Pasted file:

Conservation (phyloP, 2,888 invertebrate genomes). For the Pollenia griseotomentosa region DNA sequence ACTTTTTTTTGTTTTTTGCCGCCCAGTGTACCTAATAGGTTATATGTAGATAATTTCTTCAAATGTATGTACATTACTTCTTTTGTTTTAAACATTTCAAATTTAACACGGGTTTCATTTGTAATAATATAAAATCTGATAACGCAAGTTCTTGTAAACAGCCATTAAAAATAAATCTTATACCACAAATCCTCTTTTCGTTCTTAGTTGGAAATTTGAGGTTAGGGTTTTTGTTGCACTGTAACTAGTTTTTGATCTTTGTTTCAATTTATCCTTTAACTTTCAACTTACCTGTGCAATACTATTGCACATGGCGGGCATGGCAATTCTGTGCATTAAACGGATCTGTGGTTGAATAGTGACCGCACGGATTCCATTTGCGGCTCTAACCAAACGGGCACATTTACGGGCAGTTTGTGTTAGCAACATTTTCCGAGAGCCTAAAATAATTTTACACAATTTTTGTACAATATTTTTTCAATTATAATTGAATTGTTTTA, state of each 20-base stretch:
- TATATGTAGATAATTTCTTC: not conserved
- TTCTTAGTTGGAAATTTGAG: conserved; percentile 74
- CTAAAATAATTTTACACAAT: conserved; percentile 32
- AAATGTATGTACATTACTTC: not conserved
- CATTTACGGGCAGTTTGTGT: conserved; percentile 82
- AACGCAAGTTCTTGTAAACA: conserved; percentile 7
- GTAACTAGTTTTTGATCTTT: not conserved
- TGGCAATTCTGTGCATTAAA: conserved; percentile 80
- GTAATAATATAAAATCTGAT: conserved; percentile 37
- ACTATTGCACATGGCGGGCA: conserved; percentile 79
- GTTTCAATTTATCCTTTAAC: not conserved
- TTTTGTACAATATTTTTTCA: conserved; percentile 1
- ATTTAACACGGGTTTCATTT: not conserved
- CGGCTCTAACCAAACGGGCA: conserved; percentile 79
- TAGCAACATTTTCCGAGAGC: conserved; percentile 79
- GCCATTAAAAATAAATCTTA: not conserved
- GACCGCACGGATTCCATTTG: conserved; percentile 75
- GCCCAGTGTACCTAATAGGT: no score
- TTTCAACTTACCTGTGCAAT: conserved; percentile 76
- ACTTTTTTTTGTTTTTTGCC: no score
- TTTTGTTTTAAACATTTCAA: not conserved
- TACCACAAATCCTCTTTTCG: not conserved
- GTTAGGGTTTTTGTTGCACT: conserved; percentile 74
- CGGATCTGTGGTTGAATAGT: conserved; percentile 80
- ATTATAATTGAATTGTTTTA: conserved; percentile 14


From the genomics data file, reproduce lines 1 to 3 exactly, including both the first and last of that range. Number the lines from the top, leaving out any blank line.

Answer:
Conservation (phyloP, 2,888 invertebrate genomes). For the Pollenia griseotomentosa region DNA sequence ACTTTTTTTTGTTTTTTGCCGCCCAGTGTACCTAATAGGTTATATGTAGATAATTTCTTCAAATGTATGTACATTACTTCTTTTGTTTTAAACATTTCAAATTTAACACGGGTTTCATTTGTAATAATATAAAATCTGATAACGCAAGTTCTTGTAAACAGCCATTAAAAATAAATCTTATACCACAAATCCTCTTTTCGTTCTTAGTTGGAAATTTGAGGTTAGGGTTTTTGTTGCACTGTAACTAGTTTTTGATCTTTGTTTCAATTTATCCTTTAACTTTCAACTTACCTGTGCAATACTATTGCACATGGCGGGCATGGCAATTCTGTGCATTAAACGGATCTGTGGTTGAATAGTGACCGCACGGATTCCATTTGCGGCTCTAACCAAACGGGCACATTTACGGGCAGTTTGTGTTAGCAACATTTTCCGAGAGCCTAAAATAATTTTACACAATTTTTGTACAATATTTTTTCAATTATAATTGAATTGTTTTA, state of each 20-base stretch:
- TATATGTAGATAATTTCTTC: not conserved
- TTCTTAGTTGGAAATTTGAG: conserved; percentile 74